Promoting Reading Across The School

As a contribution to a whole-school policy to promote reading, I have made a number of posters to advertise the books I have been reading recently. Many of them are have a geographical flavour, but the titles also reveal my interest in different sports.
I have displayed the posters in and around my room, and also on noticeboards throughout the school. They have generated considerable interest amongst students, and it has been pleasing when they have come forward to ask questions about the books, and test me on some of the content. The posters have also provided a stimulus to talk to students about their own reading – and some of them have even started making their own posters to display.
I am now regularly asked how I am getting on with my current book, and when the next poster will appear – which has encouraged me to find a bit more time in a busy schedule to lose myself in a good book.
The posters that have appeared to date are shown below:
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Linking With Argentina – A British Council Project

This month’s blog consists of a reflection on a trip to Argentina, made back in November. It was organised through the British Council’s ‘Connecting Classrooms’ programme, which supports teachers who want to try to build sustainable partnerships with schools in different parts of the world. The programme provides an opportunity for partner schools to explore a variety of social, environmental and cultural themes, and is a growing community which now includes over 5,200 schools and 936,000 young people across the world. Connecting Classroomsequips students with a deeper understanding of other countries and cultures, their rights and responsibilities as global citizens, and the skills needed to work in a global economy and build a fairer, more sustainable world.Teachers also benefit from gaining understanding of other countries’ education systems, being better equipped to teach about global issues, and improving their own teaching skills.

The thermometer read 32 degrees as we journeyed from the airport into Buenos Aires, the flowers of the jacaranda trees shining with electric lilac against the grey city streets. This was my third visit to the city known as the ‘Paris of the South’, and it was good to absorb some familiar sights as our taxi picked its way slowly through the dense traffic towards our hotel in the east of the city.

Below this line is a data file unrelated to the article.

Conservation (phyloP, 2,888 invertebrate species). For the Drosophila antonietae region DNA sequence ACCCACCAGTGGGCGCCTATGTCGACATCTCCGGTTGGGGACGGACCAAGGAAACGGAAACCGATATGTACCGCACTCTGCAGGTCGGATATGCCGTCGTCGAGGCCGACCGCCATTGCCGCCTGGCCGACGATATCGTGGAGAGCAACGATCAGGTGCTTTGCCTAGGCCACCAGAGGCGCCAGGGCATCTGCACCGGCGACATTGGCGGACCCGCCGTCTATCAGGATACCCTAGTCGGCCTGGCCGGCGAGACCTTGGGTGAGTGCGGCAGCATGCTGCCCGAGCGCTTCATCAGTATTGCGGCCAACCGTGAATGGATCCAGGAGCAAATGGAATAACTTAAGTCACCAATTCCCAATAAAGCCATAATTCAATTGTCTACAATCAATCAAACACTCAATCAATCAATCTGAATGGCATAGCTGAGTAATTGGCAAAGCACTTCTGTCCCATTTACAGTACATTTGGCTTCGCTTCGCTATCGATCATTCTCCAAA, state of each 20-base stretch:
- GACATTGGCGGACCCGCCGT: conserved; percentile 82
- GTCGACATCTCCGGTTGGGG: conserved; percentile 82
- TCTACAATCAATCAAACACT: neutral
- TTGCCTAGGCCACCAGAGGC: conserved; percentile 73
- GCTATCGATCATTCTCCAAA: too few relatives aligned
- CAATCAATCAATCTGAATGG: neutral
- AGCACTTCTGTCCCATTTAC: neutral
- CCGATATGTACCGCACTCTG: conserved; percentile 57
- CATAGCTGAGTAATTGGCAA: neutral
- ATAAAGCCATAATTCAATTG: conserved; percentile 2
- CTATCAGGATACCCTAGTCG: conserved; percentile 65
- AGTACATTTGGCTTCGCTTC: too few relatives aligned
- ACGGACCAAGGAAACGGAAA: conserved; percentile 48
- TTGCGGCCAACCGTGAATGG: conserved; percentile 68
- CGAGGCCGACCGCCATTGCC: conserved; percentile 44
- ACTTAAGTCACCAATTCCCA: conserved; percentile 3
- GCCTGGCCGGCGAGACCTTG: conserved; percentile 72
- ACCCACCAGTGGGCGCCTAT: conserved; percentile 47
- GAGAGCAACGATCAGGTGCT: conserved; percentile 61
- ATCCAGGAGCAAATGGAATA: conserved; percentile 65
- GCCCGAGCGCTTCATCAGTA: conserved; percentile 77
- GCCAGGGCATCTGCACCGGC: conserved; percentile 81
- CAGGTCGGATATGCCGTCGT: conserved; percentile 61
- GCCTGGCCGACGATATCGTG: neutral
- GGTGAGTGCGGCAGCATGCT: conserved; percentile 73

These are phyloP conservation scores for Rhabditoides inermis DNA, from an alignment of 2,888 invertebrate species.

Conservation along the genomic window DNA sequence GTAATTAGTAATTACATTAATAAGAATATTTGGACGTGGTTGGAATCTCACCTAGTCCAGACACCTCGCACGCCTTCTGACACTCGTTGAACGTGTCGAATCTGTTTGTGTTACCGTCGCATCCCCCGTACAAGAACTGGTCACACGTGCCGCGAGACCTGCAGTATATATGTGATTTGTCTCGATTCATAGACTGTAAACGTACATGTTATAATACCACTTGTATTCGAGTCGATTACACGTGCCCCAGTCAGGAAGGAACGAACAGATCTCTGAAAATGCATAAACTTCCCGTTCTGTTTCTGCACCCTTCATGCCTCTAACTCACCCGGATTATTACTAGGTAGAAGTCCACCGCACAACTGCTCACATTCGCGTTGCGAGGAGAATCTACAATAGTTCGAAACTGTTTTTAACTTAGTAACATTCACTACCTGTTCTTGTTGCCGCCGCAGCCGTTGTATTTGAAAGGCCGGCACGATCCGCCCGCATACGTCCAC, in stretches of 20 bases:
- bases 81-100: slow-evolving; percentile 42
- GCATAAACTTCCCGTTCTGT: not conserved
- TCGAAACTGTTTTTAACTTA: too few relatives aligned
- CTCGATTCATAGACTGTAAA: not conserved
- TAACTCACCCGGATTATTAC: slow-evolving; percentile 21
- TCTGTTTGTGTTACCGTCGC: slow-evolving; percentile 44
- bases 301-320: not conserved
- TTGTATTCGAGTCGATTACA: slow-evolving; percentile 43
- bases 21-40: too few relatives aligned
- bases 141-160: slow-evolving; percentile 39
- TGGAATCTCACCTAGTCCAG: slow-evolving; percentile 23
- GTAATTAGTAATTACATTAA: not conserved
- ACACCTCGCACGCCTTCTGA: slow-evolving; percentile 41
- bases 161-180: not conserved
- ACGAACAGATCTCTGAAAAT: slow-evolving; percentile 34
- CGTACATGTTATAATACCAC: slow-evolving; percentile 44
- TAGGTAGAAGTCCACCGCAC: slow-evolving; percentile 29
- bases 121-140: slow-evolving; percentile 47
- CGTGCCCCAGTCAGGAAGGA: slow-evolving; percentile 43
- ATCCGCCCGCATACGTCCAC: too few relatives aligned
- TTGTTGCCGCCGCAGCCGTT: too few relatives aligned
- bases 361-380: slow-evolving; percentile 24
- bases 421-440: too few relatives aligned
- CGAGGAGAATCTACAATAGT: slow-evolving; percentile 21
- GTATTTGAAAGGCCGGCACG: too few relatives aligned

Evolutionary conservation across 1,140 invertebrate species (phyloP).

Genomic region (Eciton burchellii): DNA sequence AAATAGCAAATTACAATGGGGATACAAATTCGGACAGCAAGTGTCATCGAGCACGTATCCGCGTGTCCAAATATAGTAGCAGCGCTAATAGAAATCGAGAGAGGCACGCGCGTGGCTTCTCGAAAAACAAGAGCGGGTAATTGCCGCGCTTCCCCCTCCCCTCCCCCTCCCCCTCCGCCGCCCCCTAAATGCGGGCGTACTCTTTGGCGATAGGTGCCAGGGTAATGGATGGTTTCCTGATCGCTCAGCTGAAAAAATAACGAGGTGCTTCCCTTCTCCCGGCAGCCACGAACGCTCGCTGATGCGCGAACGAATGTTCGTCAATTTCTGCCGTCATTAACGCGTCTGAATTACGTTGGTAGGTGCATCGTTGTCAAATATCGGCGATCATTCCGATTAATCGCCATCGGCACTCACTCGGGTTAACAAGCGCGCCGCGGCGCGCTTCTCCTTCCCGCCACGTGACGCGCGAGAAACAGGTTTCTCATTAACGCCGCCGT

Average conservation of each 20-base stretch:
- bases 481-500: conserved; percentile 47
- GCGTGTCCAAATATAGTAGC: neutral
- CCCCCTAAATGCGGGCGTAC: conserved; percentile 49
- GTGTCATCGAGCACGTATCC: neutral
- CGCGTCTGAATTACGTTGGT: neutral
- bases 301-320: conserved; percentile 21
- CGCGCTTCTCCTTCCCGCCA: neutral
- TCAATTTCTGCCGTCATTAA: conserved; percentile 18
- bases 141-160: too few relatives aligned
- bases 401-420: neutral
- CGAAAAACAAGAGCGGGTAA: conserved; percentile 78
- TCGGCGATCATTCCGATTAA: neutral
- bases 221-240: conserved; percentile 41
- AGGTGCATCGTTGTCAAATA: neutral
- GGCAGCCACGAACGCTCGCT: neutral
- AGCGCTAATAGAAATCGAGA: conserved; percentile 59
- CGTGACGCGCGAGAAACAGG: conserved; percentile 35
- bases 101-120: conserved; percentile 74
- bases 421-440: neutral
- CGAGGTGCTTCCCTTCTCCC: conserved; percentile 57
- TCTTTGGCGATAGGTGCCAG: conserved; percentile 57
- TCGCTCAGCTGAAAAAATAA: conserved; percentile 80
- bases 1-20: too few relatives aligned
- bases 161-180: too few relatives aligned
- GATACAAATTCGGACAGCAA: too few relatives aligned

Arg3My room was on the fifth floor, and I drew the curtains to a fantastic view over the famous Recoleta Cemetery. It is said that the real estate within the walls boasts the highest land prices in the city, and somewhere deep in the middle of the cityscape of elaborate tombs and memorials is the final resting place of national heroine, Eva Peron.

Arg1The weather held for the next day, when there was a chance to visit some of the regular tourist attractions, such as the Casa Rosada (Pink House), Plaza De Mayo, and the giant obelisco in Plaza de La Republica, overlooking 16 lanes of busy traffic – allegedly the widest street in the world. I was really pleased to return to the San Telmo area – steeped in the history of the tango – and visit the antiques market that creates itself every Sunday morning, selling coins, old vinyl, crafts and silver cutlery. I also enjoyed a pilgrimage to La Boca, the slightly edgy old port area where the corrugated houses painted in a multitude of bright colours surround La Bombonera stadium (the ‘Chocolate Box’) – the home to one of the city’s leading soccer sides, Boca Juniors. Relaxing Arg2on the tourist street of Caminito with a cold beer at a street table in the sun, while watching the tango dancers strut their stuff, certainly helped to get rid of any remaining jet lag.

Most of the afternoon was spent in the Puerto Madero area – an area of old riverside industry that had been regenerated in a similar fashion to London’s docklands. Much development has taken place her since my first visit around ten years ago, and this part of the city is now a substantial asset to both portenos (citizens of Buenos Aires) and tourists alike. Apart from the old brick warehouses now housing smart shops and exclusive restaurants, one major feature in this area is the reclaimed wetland nature reserve (Reserva Ecological Costanera Sur), which is home to over 200 bird species – and just a few minutes from the centre of the city.

However, with our weekend sight-seeing over, it was soon time to apply ourselves to the purpose of the visit, which was as part of a British Council ‘Connecting Classrooms’ project. I was not looking forward to the 5 hour coach journey to Mar Del Plata, where our school twins were to be found. As it turned out, the journey with the amusingly named ‘Tony’s Tours’, was a pleasure. With a modest speed limit carefully observed by the driver, combined with full reclining seats on the upper deck, it was possible to relax in some comfort and watch the world go by. After we had slowly made our way to the edge of the city limits, we passed huge shanty settlements clinging to the roadside, before reaching the open plains of the Argentinian countryside. The vast expanse of the flat landscape was punctuated by grain silos and giant poly tunnels, with beef cattle grazing in huge numbers, and horses nearly as common, often wading through the often flooded pastures. Although our trip took a full five hours, it covered only a tiny section on our map of Argentina – demonstrating the true scale of this enormous country.